At 37 I’m starting to notice a few changes. I didn’t like them at first, but I decided to age naturally. I don’t see a lot of botox or fillers that look subtle. Mostly I can tell that people are getting these procedures and I think you just end up looking the same age with plumpness. Also, I worry about the longterm. I think a lot of famous people look worse, kate middleton, nicole kidman, so many to think of. And these are the people with access to the best possible cosmetic teams. I hate the way fillers move around or look lumpy! I’ll pass.

  19. Granger says:

    I have a couple of friends who get Botox regularly, and I just don’t know how they (or any other “regular” person) can afford it! I have a good job and I can’t fathom spending that much money every three-four months on my face. And then it feels like such a slippery slope to me — like after a while, do you feel like the Botox isn’t doing enough, so that’s when you venture into more invasive procedures, and end up looking really strange?

    Still, I’ve definitely thought about it more since I turned 50 last year. My (very vain) worry is that everyone I know will start getting it, and then I’ll be sitting at a table with a group of 55 year old women who all look 40, and I’ll be the only one there who looks my age!

  20. Trish says:

    I absolutely recommend Botox and fillers when you start aging. In fact I think it should be covered by insurance as it does deter my depression about aging. In a world where women are judged on their looks so harshly, we should absolutely get treatments covered to help us feel better. They have payment plans too at most med spas now.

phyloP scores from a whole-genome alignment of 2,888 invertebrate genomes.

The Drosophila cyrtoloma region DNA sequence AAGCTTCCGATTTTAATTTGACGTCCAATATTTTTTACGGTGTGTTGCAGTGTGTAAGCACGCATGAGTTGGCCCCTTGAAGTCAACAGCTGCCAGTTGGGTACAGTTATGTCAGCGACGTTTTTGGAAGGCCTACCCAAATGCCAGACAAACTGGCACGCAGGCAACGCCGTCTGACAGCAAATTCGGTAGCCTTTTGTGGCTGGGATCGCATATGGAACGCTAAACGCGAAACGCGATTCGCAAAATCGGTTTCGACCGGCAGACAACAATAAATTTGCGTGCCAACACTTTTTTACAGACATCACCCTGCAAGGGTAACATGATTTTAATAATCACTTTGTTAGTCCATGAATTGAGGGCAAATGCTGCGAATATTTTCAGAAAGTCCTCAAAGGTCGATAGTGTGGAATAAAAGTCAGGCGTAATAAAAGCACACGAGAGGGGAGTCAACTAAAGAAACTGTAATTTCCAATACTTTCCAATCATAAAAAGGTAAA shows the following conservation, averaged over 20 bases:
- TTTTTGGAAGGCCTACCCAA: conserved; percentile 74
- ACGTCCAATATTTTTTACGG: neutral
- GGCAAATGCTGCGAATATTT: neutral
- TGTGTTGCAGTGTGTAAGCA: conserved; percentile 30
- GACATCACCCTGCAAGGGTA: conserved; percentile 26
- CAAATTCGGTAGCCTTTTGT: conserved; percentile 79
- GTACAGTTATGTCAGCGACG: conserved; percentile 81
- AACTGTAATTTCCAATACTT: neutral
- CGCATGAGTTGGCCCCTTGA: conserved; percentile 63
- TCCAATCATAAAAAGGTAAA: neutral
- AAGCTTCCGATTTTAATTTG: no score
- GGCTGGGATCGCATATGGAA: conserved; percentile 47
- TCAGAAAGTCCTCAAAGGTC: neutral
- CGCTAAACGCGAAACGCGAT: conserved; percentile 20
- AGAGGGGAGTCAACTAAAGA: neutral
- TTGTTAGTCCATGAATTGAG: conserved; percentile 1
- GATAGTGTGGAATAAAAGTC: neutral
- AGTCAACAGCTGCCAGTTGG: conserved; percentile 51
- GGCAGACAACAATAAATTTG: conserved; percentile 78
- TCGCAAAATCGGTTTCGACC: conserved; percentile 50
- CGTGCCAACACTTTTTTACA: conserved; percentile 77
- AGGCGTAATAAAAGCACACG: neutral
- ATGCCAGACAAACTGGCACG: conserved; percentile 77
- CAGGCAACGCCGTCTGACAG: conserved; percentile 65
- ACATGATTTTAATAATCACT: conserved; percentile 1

I can’t do threads cos the pain is too much, but a little filler to raise things and tox on the forehead and around the eyes does wonders.

  21. Jessica says:

    Ladies, I recently turned 45 and literally within that week…all sorts of crazy things started happening. It was like a switch. I was obsessing over it.

    A neighbor of mine has been battling breast cancer (she is 34 and we have some kids the same age)…she is unrecognizable as the treatment has completely ravaged her. After talking to her the other day..I decided growing old and being able to walk down to the mailbox whenever I want (seriously) is such a luxury. Getting wrinkles and sagging is a luxury she will probably never have based on the latest results. I haven’t even looked in a mirror since.

    • Marley says:

      Jessica, thank you for this. It really helps to put aging in perspective when you think of the people who tragically are not able to get older.

  22. Annaloo. says:

    I like her statement,. I think it’s true and good advice. That is gold to encourage people to look away from mirror for true empowerment, bc so many people are saying crap like skin care is all empowerment and culture changing (looking at you Goop). These people are making money off the same “chasing vanity and lost youth” panic but trying to sell it as something we should aspire to. No. peace with yourself, however you look, and getting away from vain insecurity is the ultimate empowerment. Fantastic that people get injectables, but Garner’s message rings a little more genuine and WISER for real, authentic, beauty from the inside. Love it.